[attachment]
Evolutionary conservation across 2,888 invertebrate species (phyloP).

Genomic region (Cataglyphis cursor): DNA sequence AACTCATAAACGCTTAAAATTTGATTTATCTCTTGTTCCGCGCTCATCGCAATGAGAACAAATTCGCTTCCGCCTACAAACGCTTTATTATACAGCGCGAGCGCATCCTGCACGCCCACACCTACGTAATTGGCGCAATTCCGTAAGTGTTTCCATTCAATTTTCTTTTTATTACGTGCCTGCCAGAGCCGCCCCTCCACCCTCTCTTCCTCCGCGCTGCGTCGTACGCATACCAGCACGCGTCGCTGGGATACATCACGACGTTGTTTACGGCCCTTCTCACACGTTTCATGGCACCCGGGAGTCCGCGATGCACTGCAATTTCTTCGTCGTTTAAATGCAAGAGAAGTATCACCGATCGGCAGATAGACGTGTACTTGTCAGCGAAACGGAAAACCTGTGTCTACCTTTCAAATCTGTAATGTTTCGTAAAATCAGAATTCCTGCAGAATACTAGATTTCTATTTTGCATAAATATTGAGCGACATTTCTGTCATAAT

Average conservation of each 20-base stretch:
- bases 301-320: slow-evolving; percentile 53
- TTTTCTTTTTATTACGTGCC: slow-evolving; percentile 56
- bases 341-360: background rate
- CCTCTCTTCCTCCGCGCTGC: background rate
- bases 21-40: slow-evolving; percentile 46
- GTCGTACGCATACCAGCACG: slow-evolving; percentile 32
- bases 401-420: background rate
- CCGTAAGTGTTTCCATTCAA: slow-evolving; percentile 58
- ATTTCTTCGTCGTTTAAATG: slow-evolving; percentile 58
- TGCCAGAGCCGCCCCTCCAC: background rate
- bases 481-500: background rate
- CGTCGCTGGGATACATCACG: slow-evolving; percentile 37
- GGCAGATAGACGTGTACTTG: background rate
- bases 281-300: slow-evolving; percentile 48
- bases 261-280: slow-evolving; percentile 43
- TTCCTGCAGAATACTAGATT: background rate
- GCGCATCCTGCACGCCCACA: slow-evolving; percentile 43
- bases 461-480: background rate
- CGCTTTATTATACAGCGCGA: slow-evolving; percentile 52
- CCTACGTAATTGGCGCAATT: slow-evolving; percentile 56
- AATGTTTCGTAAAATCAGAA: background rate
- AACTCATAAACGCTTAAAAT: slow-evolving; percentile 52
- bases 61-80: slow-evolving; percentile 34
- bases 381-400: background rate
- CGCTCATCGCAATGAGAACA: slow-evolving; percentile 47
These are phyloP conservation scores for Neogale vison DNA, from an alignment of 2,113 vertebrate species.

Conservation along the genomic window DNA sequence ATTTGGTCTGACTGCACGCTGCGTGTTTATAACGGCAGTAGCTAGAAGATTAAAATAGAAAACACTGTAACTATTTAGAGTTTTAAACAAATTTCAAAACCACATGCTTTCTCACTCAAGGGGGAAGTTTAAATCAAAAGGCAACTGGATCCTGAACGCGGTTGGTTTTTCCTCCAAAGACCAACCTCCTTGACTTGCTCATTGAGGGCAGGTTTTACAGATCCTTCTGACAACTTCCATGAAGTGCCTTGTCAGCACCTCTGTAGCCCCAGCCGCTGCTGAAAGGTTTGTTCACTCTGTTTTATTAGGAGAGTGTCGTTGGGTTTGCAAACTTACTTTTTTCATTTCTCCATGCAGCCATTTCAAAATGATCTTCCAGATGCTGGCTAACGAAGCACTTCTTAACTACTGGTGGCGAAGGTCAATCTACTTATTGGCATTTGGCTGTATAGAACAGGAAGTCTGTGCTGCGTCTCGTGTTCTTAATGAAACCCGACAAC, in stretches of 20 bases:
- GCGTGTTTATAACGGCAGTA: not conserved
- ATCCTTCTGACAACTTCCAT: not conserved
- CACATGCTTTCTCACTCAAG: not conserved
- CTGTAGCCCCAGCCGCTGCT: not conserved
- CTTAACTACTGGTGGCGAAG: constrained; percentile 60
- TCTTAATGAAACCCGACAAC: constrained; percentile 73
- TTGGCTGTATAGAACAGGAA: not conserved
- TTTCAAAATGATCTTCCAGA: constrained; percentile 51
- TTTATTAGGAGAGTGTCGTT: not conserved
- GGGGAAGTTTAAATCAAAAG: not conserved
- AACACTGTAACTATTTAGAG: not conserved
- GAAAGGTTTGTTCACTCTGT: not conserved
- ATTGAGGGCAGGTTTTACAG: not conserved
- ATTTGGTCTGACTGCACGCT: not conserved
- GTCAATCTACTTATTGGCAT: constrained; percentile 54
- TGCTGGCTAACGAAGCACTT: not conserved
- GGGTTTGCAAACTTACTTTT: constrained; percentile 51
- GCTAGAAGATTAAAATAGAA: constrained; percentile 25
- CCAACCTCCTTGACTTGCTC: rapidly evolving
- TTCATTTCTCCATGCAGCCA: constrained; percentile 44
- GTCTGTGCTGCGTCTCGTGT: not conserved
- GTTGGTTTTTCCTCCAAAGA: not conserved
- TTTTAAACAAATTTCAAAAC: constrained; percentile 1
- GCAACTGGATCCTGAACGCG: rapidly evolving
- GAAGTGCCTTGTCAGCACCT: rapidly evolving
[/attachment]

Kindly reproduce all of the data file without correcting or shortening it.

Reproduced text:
Evolutionary conservation across 2,888 invertebrate species (phyloP).

Genomic region (Cataglyphis cursor): DNA sequence AACTCATAAACGCTTAAAATTTGATTTATCTCTTGTTCCGCGCTCATCGCAATGAGAACAAATTCGCTTCCGCCTACAAACGCTTTATTATACAGCGCGAGCGCATCCTGCACGCCCACACCTACGTAATTGGCGCAATTCCGTAAGTGTTTCCATTCAATTTTCTTTTTATTACGTGCCTGCCAGAGCCGCCCCTCCACCCTCTCTTCCTCCGCGCTGCGTCGTACGCATACCAGCACGCGTCGCTGGGATACATCACGACGTTGTTTACGGCCCTTCTCACACGTTTCATGGCACCCGGGAGTCCGCGATGCACTGCAATTTCTTCGTCGTTTAAATGCAAGAGAAGTATCACCGATCGGCAGATAGACGTGTACTTGTCAGCGAAACGGAAAACCTGTGTCTACCTTTCAAATCTGTAATGTTTCGTAAAATCAGAATTCCTGCAGAATACTAGATTTCTATTTTGCATAAATATTGAGCGACATTTCTGTCATAAT

Average conservation of each 20-base stretch:
- bases 301-320: slow-evolving; percentile 53
- TTTTCTTTTTATTACGTGCC: slow-evolving; percentile 56
- bases 341-360: background rate
- CCTCTCTTCCTCCGCGCTGC: background rate
- bases 21-40: slow-evolving; percentile 46
- GTCGTACGCATACCAGCACG: slow-evolving; percentile 32
- bases 401-420: background rate
- CCGTAAGTGTTTCCATTCAA: slow-evolving; percentile 58
- ATTTCTTCGTCGTTTAAATG: slow-evolving; percentile 58
- TGCCAGAGCCGCCCCTCCAC: background rate
- bases 481-500: background rate
- CGTCGCTGGGATACATCACG: slow-evolving; percentile 37
- GGCAGATAGACGTGTACTTG: background rate
- bases 281-300: slow-evolving; percentile 48
- bases 261-280: slow-evolving; percentile 43
- TTCCTGCAGAATACTAGATT: background rate
- GCGCATCCTGCACGCCCACA: slow-evolving; percentile 43
- bases 461-480: background rate
- CGCTTTATTATACAGCGCGA: slow-evolving; percentile 52
- CCTACGTAATTGGCGCAATT: slow-evolving; percentile 56
- AATGTTTCGTAAAATCAGAA: background rate
- AACTCATAAACGCTTAAAAT: slow-evolving; percentile 52
- bases 61-80: slow-evolving; percentile 34
- bases 381-400: background rate
- CGCTCATCGCAATGAGAACA: slow-evolving; percentile 47
These are phyloP conservation scores for Neogale vison DNA, from an alignment of 2,113 vertebrate species.

Conservation along the genomic window DNA sequence ATTTGGTCTGACTGCACGCTGCGTGTTTATAACGGCAGTAGCTAGAAGATTAAAATAGAAAACACTGTAACTATTTAGAGTTTTAAACAAATTTCAAAACCACATGCTTTCTCACTCAAGGGGGAAGTTTAAATCAAAAGGCAACTGGATCCTGAACGCGGTTGGTTTTTCCTCCAAAGACCAACCTCCTTGACTTGCTCATTGAGGGCAGGTTTTACAGATCCTTCTGACAACTTCCATGAAGTGCCTTGTCAGCACCTCTGTAGCCCCAGCCGCTGCTGAAAGGTTTGTTCACTCTGTTTTATTAGGAGAGTGTCGTTGGGTTTGCAAACTTACTTTTTTCATTTCTCCATGCAGCCATTTCAAAATGATCTTCCAGATGCTGGCTAACGAAGCACTTCTTAACTACTGGTGGCGAAGGTCAATCTACTTATTGGCATTTGGCTGTATAGAACAGGAAGTCTGTGCTGCGTCTCGTGTTCTTAATGAAACCCGACAAC, in stretches of 20 bases:
- GCGTGTTTATAACGGCAGTA: not conserved
- ATCCTTCTGACAACTTCCAT: not conserved
- CACATGCTTTCTCACTCAAG: not conserved
- CTGTAGCCCCAGCCGCTGCT: not conserved
- CTTAACTACTGGTGGCGAAG: constrained; percentile 60
- TCTTAATGAAACCCGACAAC: constrained; percentile 73
- TTGGCTGTATAGAACAGGAA: not conserved
- TTTCAAAATGATCTTCCAGA: constrained; percentile 51
- TTTATTAGGAGAGTGTCGTT: not conserved
- GGGGAAGTTTAAATCAAAAG: not conserved
- AACACTGTAACTATTTAGAG: not conserved
- GAAAGGTTTGTTCACTCTGT: not conserved
- ATTGAGGGCAGGTTTTACAG: not conserved
- ATTTGGTCTGACTGCACGCT: not conserved
- GTCAATCTACTTATTGGCAT: constrained; percentile 54
- TGCTGGCTAACGAAGCACTT: not conserved
- GGGTTTGCAAACTTACTTTT: constrained; percentile 51
- GCTAGAAGATTAAAATAGAA: constrained; percentile 25
- CCAACCTCCTTGACTTGCTC: rapidly evolving
- TTCATTTCTCCATGCAGCCA: constrained; percentile 44
- GTCTGTGCTGCGTCTCGTGT: not conserved
- GTTGGTTTTTCCTCCAAAGA: not conserved
- TTTTAAACAAATTTCAAAAC: constrained; percentile 1
- GCAACTGGATCCTGAACGCG: rapidly evolving
- GAAGTGCCTTGTCAGCACCT: rapidly evolving